By Alan Sorensen
Havre High School business law students are finishing out fall semester with a visit to the real world of used car sales.
Business law teacher Vicky Proctor split her class into groups of four to go about the business of buying a car or truck.
The students began researching the major purchase their first day back after the holiday break and began making their dealership visits Monday.
Each group was assigned a different dealership. They visited Liberty Auto, Tilleman Motors, G&B Toyota and North Star Dodge on Monday and Havre Ford on Tuesday.
Each group of students sets up its own preliminary budget based on the salaries the group members supposedly make in their chosen professions. And they had to consider all of the costs involved with car ownership.
Captain Dana Kjersem and her teammates Michelle Sangrey, Nick Heninger and Renata Shoptese made their shopping trip to G&B Toyota Monday afternoon. They had already visited the dealership, stopping by Friday afternoon to check on what vehicles were on the lot.
"I got here late and they said they didn't need me," salesman Jim Burrington said. Burrington was able to make himself useful, though, so the students could read some of the odometers.
"I had to turn some of them on because they have digital readouts for mileage."
The students returned for their official shopping and dickering trip Monday.
"We've got five picked out," Sangrey said as the group warmed up next to a new $14,894 Echo 2000 inside the showroom before heading into the lot to check out their five selections.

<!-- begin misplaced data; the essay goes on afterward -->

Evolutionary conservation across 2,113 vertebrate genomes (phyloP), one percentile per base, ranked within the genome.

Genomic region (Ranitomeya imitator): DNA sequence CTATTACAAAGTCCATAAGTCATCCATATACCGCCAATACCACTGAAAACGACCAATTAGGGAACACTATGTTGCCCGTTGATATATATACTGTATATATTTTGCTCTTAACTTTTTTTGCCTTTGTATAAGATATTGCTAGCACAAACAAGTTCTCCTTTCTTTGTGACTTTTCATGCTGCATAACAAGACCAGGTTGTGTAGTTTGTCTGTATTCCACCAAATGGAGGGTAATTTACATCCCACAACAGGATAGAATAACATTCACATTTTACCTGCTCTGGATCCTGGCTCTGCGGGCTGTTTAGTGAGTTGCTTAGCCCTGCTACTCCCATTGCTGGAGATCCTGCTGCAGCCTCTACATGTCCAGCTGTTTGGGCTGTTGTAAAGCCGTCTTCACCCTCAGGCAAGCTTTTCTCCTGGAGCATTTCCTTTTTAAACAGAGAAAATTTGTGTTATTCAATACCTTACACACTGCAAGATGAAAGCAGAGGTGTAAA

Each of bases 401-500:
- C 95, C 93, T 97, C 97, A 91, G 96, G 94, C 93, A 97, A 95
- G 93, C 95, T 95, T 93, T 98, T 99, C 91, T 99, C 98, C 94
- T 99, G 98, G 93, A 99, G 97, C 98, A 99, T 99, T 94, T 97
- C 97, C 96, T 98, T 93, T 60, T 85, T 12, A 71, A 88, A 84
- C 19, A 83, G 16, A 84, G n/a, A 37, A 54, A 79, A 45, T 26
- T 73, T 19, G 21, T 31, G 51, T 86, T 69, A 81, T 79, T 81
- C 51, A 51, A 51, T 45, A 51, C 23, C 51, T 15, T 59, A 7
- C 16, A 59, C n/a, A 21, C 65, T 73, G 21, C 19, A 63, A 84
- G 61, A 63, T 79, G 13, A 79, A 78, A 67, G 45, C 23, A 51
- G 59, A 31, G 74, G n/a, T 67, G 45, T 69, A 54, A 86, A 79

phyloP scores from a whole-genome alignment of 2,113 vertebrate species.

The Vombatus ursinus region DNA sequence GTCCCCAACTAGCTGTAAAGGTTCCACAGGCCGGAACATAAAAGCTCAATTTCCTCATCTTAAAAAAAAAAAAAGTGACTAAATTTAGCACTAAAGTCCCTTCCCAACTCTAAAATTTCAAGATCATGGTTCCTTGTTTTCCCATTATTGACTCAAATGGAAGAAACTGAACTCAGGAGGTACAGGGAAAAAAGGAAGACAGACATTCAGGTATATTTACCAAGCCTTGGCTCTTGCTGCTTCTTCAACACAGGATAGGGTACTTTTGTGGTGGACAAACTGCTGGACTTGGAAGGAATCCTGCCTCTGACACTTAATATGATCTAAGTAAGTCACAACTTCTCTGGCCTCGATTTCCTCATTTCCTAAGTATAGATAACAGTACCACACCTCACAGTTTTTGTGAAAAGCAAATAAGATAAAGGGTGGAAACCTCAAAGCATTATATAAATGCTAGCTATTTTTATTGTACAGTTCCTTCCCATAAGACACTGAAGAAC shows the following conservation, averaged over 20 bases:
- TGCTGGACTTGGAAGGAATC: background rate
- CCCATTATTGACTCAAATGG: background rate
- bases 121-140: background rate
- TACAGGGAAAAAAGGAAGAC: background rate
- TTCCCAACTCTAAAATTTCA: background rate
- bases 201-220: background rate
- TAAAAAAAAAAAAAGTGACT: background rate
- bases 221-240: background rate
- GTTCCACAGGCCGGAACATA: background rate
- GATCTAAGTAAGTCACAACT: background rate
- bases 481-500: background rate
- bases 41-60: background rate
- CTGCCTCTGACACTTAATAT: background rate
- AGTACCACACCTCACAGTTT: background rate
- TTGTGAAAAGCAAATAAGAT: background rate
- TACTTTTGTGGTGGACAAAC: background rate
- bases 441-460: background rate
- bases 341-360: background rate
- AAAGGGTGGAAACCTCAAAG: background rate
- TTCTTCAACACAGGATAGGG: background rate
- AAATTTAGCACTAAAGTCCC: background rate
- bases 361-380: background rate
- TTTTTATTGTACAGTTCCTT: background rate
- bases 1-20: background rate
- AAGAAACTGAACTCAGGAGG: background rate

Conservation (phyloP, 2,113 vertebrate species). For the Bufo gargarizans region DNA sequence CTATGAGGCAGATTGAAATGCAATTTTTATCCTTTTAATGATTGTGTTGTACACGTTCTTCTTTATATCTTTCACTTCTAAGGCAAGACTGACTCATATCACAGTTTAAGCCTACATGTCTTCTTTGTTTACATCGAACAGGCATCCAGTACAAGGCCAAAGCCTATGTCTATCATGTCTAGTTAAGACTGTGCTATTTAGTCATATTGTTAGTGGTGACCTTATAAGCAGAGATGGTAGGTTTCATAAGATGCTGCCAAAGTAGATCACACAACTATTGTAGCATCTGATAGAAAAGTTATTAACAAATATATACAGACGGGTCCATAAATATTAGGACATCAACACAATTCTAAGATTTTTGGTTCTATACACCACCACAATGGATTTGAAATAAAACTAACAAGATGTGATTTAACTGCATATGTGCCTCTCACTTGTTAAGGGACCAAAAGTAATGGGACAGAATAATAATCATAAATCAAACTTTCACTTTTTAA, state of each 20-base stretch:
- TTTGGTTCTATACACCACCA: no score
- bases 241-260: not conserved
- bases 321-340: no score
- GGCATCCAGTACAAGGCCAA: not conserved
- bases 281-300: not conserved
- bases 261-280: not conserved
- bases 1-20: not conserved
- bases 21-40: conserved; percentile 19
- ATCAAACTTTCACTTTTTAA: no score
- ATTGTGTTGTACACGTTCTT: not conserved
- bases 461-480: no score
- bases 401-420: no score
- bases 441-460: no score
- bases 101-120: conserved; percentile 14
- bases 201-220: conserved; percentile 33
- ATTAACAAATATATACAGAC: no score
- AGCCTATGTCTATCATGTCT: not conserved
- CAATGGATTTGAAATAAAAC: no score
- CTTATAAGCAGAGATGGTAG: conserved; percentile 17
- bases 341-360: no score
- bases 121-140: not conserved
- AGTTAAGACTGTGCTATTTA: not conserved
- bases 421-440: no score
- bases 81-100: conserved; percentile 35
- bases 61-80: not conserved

"My friend has one like this," Shoptese said, indicating the Echo. "Her mom bought it for her for her birthday."
Asked what kind of car he was looking for, Heninger said he'd prefer a two-door.
"You lost out," Kjersem told Heninger, who responded by saying, "It doesn't really matter."
The students showed expertise and savvy at their first stop on the lot, a 1984 Mercedes Benz with an automatic transmission. They started it up and got inside to check the seats and electrical windows and other gadgets. Under the hood, they checked the oil and automatic transmission.
"Oh, they're smelling the automatic transmission fluid to make sure it isn't burnt?" Burrington said when he noticed them passing the dip stick around.
Proctor noted that the students use what they learned from the Buyers' Guide. They've also studied the "as is" clause and how it affects implied and express warranties that may or may not be available on a used vehicle.
They're research also includes contacting the previous owner and looking up the vehicle identification number on the Internet for the car's repair and wreck history.
"Dealers actually sell them the car," Proctor said.
The students must visit with bankers to set up their loans, dicker with dealers about which vehicle they can afford, and make allowances for any extras they may want or need. They'll check what mock ups they need and what is essential and nonessential to their needs.
The students have to contact an insurance agent to work out what kind of insurance they want and what they're willing to spend. Insurance can involve shopping around, just like the car purchase can.
Once they've gotten their loan, purchased their car, and arranged for insurance, the students have to go to the Hill County Treasurer's Office to license their dream vehicle.
A couple of local business people will speak to her class, Denice Ladenburg of First Security Bank and insurance agent Carrie Aageson.
Proctor said the intent of the course is to teach the students to be better consumers "so they know what they're getting into." She said they also may apply aspects of the class -- extension of implied and expresses warranties and contracts -- in their professional lives.
The end result of the course will be the production of a "Teenager's Guide to Producing a Used Vehicle."
"This has been fun," Proctor said. "I've really had fun with these guys."